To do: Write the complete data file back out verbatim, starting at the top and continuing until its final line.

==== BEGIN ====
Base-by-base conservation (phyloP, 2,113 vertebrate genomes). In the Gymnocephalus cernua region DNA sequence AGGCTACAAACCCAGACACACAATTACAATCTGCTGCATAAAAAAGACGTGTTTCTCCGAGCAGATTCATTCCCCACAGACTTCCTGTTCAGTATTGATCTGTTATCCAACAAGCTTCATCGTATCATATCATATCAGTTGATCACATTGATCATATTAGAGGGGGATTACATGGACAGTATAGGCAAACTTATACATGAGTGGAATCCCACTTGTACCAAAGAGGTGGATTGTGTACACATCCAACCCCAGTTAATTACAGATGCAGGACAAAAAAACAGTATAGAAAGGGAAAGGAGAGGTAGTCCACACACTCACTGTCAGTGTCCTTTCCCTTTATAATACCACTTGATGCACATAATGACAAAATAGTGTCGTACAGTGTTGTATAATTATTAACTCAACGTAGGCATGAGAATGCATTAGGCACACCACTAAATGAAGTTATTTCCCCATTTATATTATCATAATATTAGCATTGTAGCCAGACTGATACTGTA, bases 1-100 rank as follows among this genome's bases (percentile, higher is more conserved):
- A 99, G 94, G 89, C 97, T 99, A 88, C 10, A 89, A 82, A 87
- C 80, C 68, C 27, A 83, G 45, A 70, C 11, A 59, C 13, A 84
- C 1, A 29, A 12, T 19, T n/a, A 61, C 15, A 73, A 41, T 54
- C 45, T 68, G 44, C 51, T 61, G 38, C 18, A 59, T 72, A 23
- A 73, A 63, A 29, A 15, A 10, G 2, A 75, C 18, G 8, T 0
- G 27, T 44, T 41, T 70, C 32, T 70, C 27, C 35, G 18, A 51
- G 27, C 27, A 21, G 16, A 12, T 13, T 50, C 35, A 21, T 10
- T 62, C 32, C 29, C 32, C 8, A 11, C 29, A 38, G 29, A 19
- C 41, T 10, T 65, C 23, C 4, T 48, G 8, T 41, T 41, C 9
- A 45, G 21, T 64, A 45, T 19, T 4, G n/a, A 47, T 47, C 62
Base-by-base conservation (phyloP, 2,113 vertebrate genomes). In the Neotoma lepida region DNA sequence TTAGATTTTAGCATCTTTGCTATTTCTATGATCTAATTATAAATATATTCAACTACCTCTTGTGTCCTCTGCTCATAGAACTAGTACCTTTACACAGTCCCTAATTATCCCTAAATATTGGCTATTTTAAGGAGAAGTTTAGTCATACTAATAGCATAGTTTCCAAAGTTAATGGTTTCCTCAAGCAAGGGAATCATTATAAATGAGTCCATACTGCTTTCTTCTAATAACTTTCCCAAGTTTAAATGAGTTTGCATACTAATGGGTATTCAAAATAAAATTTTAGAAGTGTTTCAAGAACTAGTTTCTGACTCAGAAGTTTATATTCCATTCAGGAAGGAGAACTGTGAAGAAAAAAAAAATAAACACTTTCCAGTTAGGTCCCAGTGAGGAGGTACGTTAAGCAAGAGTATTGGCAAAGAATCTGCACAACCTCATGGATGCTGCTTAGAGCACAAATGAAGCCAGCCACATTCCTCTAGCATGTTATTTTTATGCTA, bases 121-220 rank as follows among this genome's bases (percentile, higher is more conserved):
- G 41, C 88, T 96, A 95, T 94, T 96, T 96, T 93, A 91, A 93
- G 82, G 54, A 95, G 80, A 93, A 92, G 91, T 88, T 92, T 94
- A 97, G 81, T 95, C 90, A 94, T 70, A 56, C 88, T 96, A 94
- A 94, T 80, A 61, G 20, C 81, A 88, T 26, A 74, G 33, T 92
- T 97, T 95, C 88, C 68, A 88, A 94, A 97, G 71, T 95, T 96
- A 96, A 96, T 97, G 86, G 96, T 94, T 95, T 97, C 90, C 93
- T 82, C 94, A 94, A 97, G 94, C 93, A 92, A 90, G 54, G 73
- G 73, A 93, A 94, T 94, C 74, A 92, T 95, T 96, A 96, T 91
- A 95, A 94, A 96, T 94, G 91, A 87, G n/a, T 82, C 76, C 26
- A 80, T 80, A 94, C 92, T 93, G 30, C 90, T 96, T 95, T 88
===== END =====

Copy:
Base-by-base conservation (phyloP, 2,113 vertebrate genomes). In the Gymnocephalus cernua region DNA sequence AGGCTACAAACCCAGACACACAATTACAATCTGCTGCATAAAAAAGACGTGTTTCTCCGAGCAGATTCATTCCCCACAGACTTCCTGTTCAGTATTGATCTGTTATCCAACAAGCTTCATCGTATCATATCATATCAGTTGATCACATTGATCATATTAGAGGGGGATTACATGGACAGTATAGGCAAACTTATACATGAGTGGAATCCCACTTGTACCAAAGAGGTGGATTGTGTACACATCCAACCCCAGTTAATTACAGATGCAGGACAAAAAAACAGTATAGAAAGGGAAAGGAGAGGTAGTCCACACACTCACTGTCAGTGTCCTTTCCCTTTATAATACCACTTGATGCACATAATGACAAAATAGTGTCGTACAGTGTTGTATAATTATTAACTCAACGTAGGCATGAGAATGCATTAGGCACACCACTAAATGAAGTTATTTCCCCATTTATATTATCATAATATTAGCATTGTAGCCAGACTGATACTGTA, bases 1-100 rank as follows among this genome's bases (percentile, higher is more conserved):
- A 99, G 94, G 89, C 97, T 99, A 88, C 10, A 89, A 82, A 87
- C 80, C 68, C 27, A 83, G 45, A 70, C 11, A 59, C 13, A 84
- C 1, A 29, A 12, T 19, T n/a, A 61, C 15, A 73, A 41, T 54
- C 45, T 68, G 44, C 51, T 61, G 38, C 18, A 59, T 72, A 23
- A 73, A 63, A 29, A 15, A 10, G 2, A 75, C 18, G 8, T 0
- G 27, T 44, T 41, T 70, C 32, T 70, C 27, C 35, G 18, A 51
- G 27, C 27, A 21, G 16, A 12, T 13, T 50, C 35, A 21, T 10
- T 62, C 32, C 29, C 32, C 8, A 11, C 29, A 38, G 29, A 19
- C 41, T 10, T 65, C 23, C 4, T 48, G 8, T 41, T 41, C 9
- A 45, G 21, T 64, A 45, T 19, T 4, G n/a, A 47, T 47, C 62
Base-by-base conservation (phyloP, 2,113 vertebrate genomes). In the Neotoma lepida region DNA sequence TTAGATTTTAGCATCTTTGCTATTTCTATGATCTAATTATAAATATATTCAACTACCTCTTGTGTCCTCTGCTCATAGAACTAGTACCTTTACACAGTCCCTAATTATCCCTAAATATTGGCTATTTTAAGGAGAAGTTTAGTCATACTAATAGCATAGTTTCCAAAGTTAATGGTTTCCTCAAGCAAGGGAATCATTATAAATGAGTCCATACTGCTTTCTTCTAATAACTTTCCCAAGTTTAAATGAGTTTGCATACTAATGGGTATTCAAAATAAAATTTTAGAAGTGTTTCAAGAACTAGTTTCTGACTCAGAAGTTTATATTCCATTCAGGAAGGAGAACTGTGAAGAAAAAAAAAATAAACACTTTCCAGTTAGGTCCCAGTGAGGAGGTACGTTAAGCAAGAGTATTGGCAAAGAATCTGCACAACCTCATGGATGCTGCTTAGAGCACAAATGAAGCCAGCCACATTCCTCTAGCATGTTATTTTTATGCTA, bases 121-220 rank as follows among this genome's bases (percentile, higher is more conserved):
- G 41, C 88, T 96, A 95, T 94, T 96, T 96, T 93, A 91, A 93
- G 82, G 54, A 95, G 80, A 93, A 92, G 91, T 88, T 92, T 94
- A 97, G 81, T 95, C 90, A 94, T 70, A 56, C 88, T 96, A 94
- A 94, T 80, A 61, G 20, C 81, A 88, T 26, A 74, G 33, T 92
- T 97, T 95, C 88, C 68, A 88, A 94, A 97, G 71, T 95, T 96
- A 96, A 96, T 97, G 86, G 96, T 94, T 95, T 97, C 90, C 93
- T 82, C 94, A 94, A 97, G 94, C 93, A 92, A 90, G 54, G 73
- G 73, A 93, A 94, T 94, C 74, A 92, T 95, T 96, A 96, T 91
- A 95, A 94, A 96, T 94, G 91, A 87, G n/a, T 82, C 76, C 26
- A 80, T 80, A 94, C 92, T 93, G 30, C 90, T 96, T 95, T 88